After planning this children's story on my 9 hour drive back from Dar-es-Salaam, (hey, one has to think about something other than the other cars on the road or a noisy teenager singing at the top of her voice), I couldn't wait to get started with it.  So, I spent the next 5 days illustrating the story.  It didn't take too long to write.  I took photos of the illustrations, put them on Photoshop, gave them a border and wrote the text on them.  Then I saved them as a jpeg, opened a word document, inserted the jpeg images and then saved the completed word document as a pdf file.  Probably did it all the long way round, but it worked so I'm happy.  My next step, was to add all the jpegs to Movie Maker and record myself narrating the story on a digital wave recorder, then I added the audio file to the movie file and voila!  I made a movie which I've uploaded onto Youtube  I've tried to embed it in this post but am not sure it has worked.  I'll see when I view the completed post, eh?
Anyway, the rain was good as it meant I couldn't go outside so I had to focus on my writing.  I do tend to get distracted rather easily.  It's what happens when you have a mind that is so full of noise.  Attention Deficit Disorder, that's me.  But Saturday, the rain was a bit too much.  Torrential downpour, I thought the house would cave in.  It started leaking around my back door of the house, and then I heard a huge crash and the power went out.  Siobhan went to investigate, she was brave enough to head out in the rain.  A neighbour two houses down, had a huge giant enormous eucalyptus tree come down across the road, effectively blocking our way out.  We were trapped!  They only removed the tree the Monday afternoon, and Tanesco braved the rain Sunday afternoon to repair the power lines which had come down, so we were close to 30 hours without power.  Of course, that meant we couldn't watch movies or use the internet, couldn't charge up the phone, pump water, have a shower.  So I just painted while there was enough light and Siobhan and I started playing Scrabble.  She's good, has inherited all my sneaky Scrabble moves.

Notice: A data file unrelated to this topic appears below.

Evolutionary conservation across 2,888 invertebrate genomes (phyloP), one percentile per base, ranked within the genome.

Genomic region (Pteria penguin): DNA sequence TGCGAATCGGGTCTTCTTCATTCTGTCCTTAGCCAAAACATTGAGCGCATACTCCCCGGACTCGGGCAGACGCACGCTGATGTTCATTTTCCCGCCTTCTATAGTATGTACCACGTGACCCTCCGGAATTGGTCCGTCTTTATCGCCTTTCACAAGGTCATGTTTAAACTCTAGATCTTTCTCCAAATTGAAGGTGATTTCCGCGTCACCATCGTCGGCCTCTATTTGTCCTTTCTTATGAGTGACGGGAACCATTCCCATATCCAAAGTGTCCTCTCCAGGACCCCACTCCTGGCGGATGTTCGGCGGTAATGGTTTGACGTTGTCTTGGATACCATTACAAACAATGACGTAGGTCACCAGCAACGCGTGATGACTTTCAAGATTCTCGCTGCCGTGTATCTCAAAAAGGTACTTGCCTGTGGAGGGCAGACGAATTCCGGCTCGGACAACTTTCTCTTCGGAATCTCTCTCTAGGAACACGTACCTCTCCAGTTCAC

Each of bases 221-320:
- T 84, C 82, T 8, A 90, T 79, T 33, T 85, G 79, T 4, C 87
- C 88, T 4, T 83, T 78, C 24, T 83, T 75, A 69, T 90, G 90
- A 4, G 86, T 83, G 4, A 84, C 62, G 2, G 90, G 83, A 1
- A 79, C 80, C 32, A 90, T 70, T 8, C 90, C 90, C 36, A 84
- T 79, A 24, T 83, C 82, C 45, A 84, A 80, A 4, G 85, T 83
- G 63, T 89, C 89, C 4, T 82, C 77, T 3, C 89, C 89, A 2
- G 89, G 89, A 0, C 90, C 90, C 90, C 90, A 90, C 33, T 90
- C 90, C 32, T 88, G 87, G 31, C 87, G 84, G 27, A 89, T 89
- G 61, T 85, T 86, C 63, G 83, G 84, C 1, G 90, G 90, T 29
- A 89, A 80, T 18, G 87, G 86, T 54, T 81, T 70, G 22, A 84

Otherwise, we've spent the rest of the holiday just relaxing at home.  Can't believe it's nearly over!  The last quarter of the school year is going to fly as there is just so much happening, and before I know it, I'll be on my huge overland trip to Cape Town.
Oh well, have some more writing to do!

Thursday, April 1, 2010

Omigod! Civilisation!

We'd heard quite a bit about Dar-Es-Salaam from people who'd been there before.  Dirty, busy, horrendous traffic.  Nobody, however, told us how civilised it is.  Especially on the Seacliff side.  Enormous mansions, beautifully tarred roads, great restaurants, shopping malls, we thought we'd accidentally left the country without realising it.  In comparison, Moshi is a one-horse town, and the horse died several years ago.  I do like Moshi though.  We don't have much traffic.  The traffic in Dar is a problem, but not nearly as bad as Mumbai.  I didn't find it dirty at all, and yeah it's the capital so it should be busy.  It was a great getaway but I'm not sure if I could live there, as there are far too many temptations to spend your money on.  I'd be flat-broke in five seconds. 

My book launch was great, A Novel Idea is one of the nicest bookshops I've been in, a great selection of books, I felt quite privileged to have my book launch there.  They're opening a branch in Arusha in June, so that is definitely something to look forward to.